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Tibetan monk handed nine-year prison term in secret trial

September 1, 2014

August 27, 2014 - A Tibetan monk held for almost two years on suspicion of involvement in activities challenging Chinese rule has been handed a nine-year prison term in a secret trial, with his family only recently learning of his fate, according to sources in the region and in exile.

Geshe Tsultrim Nyendrak, 40, a teacher at the Rabten monastery in Driru (in Chinese, Biru) county in the Tibet Autonomous Region’s Nagchu (Naqu) prefecture, had been detained in the Tibetan capital Lhasa in December 2012 with his whereabouts unknown until now, a Tibetan living in exile in Belgium told RFA’s Tibetan Service.

“On July 31, Chinese authorities informed Geshe Nyendrak’s family members that he is serving his prison term in Chushul prison near Lhasa,” according to the exile source, named Samdrup.

Nyendrak has been “subjected to torture while in prison,” a second source told RFA, speaking from Tibet on condition of anonymity.

“His health condition is very poor, and authorities have not acknowledged requests by his family that he be given medical care,” he added.

Nyendrak’s Rabten monastery was one of three—including Tarmoe and Drongna—monasteries closed in Driru in December 2013 by Chinese authorities, according to sources in the region.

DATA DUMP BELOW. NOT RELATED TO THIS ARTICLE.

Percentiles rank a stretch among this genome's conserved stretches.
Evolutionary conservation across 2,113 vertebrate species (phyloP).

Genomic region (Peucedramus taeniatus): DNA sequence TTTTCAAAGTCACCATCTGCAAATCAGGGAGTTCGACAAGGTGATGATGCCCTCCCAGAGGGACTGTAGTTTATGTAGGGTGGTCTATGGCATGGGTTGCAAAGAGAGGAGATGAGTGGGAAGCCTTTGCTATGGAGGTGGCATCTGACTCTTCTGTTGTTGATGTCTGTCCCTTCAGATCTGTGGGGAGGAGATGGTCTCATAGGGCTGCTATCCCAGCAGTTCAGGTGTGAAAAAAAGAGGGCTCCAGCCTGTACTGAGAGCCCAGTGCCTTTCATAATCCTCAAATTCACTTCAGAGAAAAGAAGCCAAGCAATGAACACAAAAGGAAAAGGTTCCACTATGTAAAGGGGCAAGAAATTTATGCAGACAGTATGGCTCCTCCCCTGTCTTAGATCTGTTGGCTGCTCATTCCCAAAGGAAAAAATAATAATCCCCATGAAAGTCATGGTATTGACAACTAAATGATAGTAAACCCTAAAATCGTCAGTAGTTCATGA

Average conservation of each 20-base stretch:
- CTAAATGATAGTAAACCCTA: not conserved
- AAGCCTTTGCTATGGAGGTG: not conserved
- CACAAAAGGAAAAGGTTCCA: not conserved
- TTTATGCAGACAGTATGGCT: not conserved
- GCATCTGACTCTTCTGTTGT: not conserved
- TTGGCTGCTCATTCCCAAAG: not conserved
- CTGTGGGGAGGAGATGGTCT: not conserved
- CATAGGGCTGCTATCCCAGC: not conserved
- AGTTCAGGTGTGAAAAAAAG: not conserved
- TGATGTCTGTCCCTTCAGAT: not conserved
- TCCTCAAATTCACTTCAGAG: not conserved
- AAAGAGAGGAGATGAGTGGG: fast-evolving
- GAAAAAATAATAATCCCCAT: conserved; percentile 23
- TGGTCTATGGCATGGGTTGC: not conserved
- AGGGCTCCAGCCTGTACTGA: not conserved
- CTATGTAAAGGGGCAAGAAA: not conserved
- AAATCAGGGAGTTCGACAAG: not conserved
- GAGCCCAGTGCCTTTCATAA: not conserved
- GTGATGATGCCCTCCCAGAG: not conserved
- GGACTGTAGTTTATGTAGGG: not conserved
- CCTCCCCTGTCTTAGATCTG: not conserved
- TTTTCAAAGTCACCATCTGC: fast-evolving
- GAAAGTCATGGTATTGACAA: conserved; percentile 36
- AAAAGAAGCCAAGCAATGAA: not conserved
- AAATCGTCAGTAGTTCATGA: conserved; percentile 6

The closings came after paramilitary police were assigned to enforce political re-education campaigns in the county while screening for dissident monks and restricting activities in the monasteries.

Since resistance began last year to a Chinese campaign in Driru forcing displays of loyalty to Beijing, hundreds of Tibetans have been detained in the restive county, sources say.

Sporadic demonstrations challenging Beijing’s rule have continued in Tibetan-populated areas of China since widespread protests swept the region in 2008.

Reported by Soepa Gyamtso and Yangdon Demo for RFA’s Tibetan Service. Translated by Rigdhen Dolma and Dorjee Damdul. Written in English by Richard Finney.

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